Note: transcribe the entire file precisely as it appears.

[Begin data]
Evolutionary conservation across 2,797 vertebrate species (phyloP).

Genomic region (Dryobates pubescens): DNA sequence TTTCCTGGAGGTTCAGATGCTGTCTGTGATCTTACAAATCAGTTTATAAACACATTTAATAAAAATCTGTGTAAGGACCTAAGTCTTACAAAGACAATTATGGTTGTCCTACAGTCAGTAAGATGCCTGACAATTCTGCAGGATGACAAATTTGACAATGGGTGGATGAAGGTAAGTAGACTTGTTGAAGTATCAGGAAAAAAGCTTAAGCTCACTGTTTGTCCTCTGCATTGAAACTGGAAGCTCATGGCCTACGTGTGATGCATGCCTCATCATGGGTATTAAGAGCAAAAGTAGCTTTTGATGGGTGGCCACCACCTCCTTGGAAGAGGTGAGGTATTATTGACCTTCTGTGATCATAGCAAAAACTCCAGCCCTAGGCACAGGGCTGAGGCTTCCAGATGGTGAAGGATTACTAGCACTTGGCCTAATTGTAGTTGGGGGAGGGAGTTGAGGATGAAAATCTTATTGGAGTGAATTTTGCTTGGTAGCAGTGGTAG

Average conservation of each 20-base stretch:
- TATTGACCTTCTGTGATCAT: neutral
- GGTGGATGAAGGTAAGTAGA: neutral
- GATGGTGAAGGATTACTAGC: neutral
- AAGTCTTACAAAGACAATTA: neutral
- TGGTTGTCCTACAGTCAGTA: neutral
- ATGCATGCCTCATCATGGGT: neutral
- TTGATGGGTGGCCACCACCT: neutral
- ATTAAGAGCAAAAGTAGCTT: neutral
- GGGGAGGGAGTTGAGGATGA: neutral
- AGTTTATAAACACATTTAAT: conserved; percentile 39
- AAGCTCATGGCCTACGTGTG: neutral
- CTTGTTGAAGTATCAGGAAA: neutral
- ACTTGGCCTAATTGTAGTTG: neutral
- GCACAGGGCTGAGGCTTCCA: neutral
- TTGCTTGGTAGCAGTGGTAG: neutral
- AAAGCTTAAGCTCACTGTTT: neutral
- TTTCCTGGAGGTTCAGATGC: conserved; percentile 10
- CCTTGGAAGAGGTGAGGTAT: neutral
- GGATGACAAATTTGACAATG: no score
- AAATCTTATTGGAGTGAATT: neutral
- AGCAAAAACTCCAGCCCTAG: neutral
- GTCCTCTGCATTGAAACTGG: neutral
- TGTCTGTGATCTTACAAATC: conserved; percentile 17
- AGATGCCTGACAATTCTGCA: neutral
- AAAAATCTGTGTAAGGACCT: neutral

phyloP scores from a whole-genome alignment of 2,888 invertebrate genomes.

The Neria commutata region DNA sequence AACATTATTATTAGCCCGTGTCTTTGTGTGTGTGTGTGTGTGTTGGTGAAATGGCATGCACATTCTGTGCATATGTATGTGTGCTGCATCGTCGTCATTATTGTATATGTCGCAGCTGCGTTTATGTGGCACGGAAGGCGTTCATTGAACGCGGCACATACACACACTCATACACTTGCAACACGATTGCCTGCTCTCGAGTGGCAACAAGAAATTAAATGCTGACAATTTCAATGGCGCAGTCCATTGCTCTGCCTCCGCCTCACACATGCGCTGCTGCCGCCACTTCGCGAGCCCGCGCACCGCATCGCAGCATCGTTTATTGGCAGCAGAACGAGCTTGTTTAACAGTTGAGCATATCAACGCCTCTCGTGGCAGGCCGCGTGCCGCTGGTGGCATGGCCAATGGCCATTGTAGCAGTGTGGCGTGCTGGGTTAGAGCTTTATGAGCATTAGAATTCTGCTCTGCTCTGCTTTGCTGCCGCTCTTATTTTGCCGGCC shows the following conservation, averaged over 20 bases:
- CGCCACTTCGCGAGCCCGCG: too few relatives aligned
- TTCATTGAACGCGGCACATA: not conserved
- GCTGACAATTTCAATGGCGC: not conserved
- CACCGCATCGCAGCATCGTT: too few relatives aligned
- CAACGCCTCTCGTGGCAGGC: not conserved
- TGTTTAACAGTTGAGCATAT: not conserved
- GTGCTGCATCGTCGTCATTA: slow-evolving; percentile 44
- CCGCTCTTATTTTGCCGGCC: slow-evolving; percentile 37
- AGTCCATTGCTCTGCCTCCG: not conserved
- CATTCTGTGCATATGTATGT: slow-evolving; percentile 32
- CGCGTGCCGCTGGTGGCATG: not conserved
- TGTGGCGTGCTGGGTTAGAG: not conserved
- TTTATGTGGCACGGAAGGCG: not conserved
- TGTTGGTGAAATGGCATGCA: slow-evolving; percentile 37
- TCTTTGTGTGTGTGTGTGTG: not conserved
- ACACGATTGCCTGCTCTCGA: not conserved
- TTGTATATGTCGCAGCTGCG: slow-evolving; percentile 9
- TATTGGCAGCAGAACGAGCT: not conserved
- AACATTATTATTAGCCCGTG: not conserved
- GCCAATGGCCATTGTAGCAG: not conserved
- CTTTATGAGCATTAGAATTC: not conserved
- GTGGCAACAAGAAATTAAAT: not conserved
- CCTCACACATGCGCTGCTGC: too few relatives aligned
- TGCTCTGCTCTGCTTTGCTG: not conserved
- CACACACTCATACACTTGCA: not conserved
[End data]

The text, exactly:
Evolutionary conservation across 2,797 vertebrate species (phyloP).

Genomic region (Dryobates pubescens): DNA sequence TTTCCTGGAGGTTCAGATGCTGTCTGTGATCTTACAAATCAGTTTATAAACACATTTAATAAAAATCTGTGTAAGGACCTAAGTCTTACAAAGACAATTATGGTTGTCCTACAGTCAGTAAGATGCCTGACAATTCTGCAGGATGACAAATTTGACAATGGGTGGATGAAGGTAAGTAGACTTGTTGAAGTATCAGGAAAAAAGCTTAAGCTCACTGTTTGTCCTCTGCATTGAAACTGGAAGCTCATGGCCTACGTGTGATGCATGCCTCATCATGGGTATTAAGAGCAAAAGTAGCTTTTGATGGGTGGCCACCACCTCCTTGGAAGAGGTGAGGTATTATTGACCTTCTGTGATCATAGCAAAAACTCCAGCCCTAGGCACAGGGCTGAGGCTTCCAGATGGTGAAGGATTACTAGCACTTGGCCTAATTGTAGTTGGGGGAGGGAGTTGAGGATGAAAATCTTATTGGAGTGAATTTTGCTTGGTAGCAGTGGTAG

Average conservation of each 20-base stretch:
- TATTGACCTTCTGTGATCAT: neutral
- GGTGGATGAAGGTAAGTAGA: neutral
- GATGGTGAAGGATTACTAGC: neutral
- AAGTCTTACAAAGACAATTA: neutral
- TGGTTGTCCTACAGTCAGTA: neutral
- ATGCATGCCTCATCATGGGT: neutral
- TTGATGGGTGGCCACCACCT: neutral
- ATTAAGAGCAAAAGTAGCTT: neutral
- GGGGAGGGAGTTGAGGATGA: neutral
- AGTTTATAAACACATTTAAT: conserved; percentile 39
- AAGCTCATGGCCTACGTGTG: neutral
- CTTGTTGAAGTATCAGGAAA: neutral
- ACTTGGCCTAATTGTAGTTG: neutral
- GCACAGGGCTGAGGCTTCCA: neutral
- TTGCTTGGTAGCAGTGGTAG: neutral
- AAAGCTTAAGCTCACTGTTT: neutral
- TTTCCTGGAGGTTCAGATGC: conserved; percentile 10
- CCTTGGAAGAGGTGAGGTAT: neutral
- GGATGACAAATTTGACAATG: no score
- AAATCTTATTGGAGTGAATT: neutral
- AGCAAAAACTCCAGCCCTAG: neutral
- GTCCTCTGCATTGAAACTGG: neutral
- TGTCTGTGATCTTACAAATC: conserved; percentile 17
- AGATGCCTGACAATTCTGCA: neutral
- AAAAATCTGTGTAAGGACCT: neutral

phyloP scores from a whole-genome alignment of 2,888 invertebrate genomes.

The Neria commutata region DNA sequence AACATTATTATTAGCCCGTGTCTTTGTGTGTGTGTGTGTGTGTTGGTGAAATGGCATGCACATTCTGTGCATATGTATGTGTGCTGCATCGTCGTCATTATTGTATATGTCGCAGCTGCGTTTATGTGGCACGGAAGGCGTTCATTGAACGCGGCACATACACACACTCATACACTTGCAACACGATTGCCTGCTCTCGAGTGGCAACAAGAAATTAAATGCTGACAATTTCAATGGCGCAGTCCATTGCTCTGCCTCCGCCTCACACATGCGCTGCTGCCGCCACTTCGCGAGCCCGCGCACCGCATCGCAGCATCGTTTATTGGCAGCAGAACGAGCTTGTTTAACAGTTGAGCATATCAACGCCTCTCGTGGCAGGCCGCGTGCCGCTGGTGGCATGGCCAATGGCCATTGTAGCAGTGTGGCGTGCTGGGTTAGAGCTTTATGAGCATTAGAATTCTGCTCTGCTCTGCTTTGCTGCCGCTCTTATTTTGCCGGCC shows the following conservation, averaged over 20 bases:
- CGCCACTTCGCGAGCCCGCG: too few relatives aligned
- TTCATTGAACGCGGCACATA: not conserved
- GCTGACAATTTCAATGGCGC: not conserved
- CACCGCATCGCAGCATCGTT: too few relatives aligned
- CAACGCCTCTCGTGGCAGGC: not conserved
- TGTTTAACAGTTGAGCATAT: not conserved
- GTGCTGCATCGTCGTCATTA: slow-evolving; percentile 44
- CCGCTCTTATTTTGCCGGCC: slow-evolving; percentile 37
- AGTCCATTGCTCTGCCTCCG: not conserved
- CATTCTGTGCATATGTATGT: slow-evolving; percentile 32
- CGCGTGCCGCTGGTGGCATG: not conserved
- TGTGGCGTGCTGGGTTAGAG: not conserved
- TTTATGTGGCACGGAAGGCG: not conserved
- TGTTGGTGAAATGGCATGCA: slow-evolving; percentile 37
- TCTTTGTGTGTGTGTGTGTG: not conserved
- ACACGATTGCCTGCTCTCGA: not conserved
- TTGTATATGTCGCAGCTGCG: slow-evolving; percentile 9
- TATTGGCAGCAGAACGAGCT: not conserved
- AACATTATTATTAGCCCGTG: not conserved
- GCCAATGGCCATTGTAGCAG: not conserved
- CTTTATGAGCATTAGAATTC: not conserved
- GTGGCAACAAGAAATTAAAT: not conserved
- CCTCACACATGCGCTGCTGC: too few relatives aligned
- TGCTCTGCTCTGCTTTGCTG: not conserved
- CACACACTCATACACTTGCA: not conserved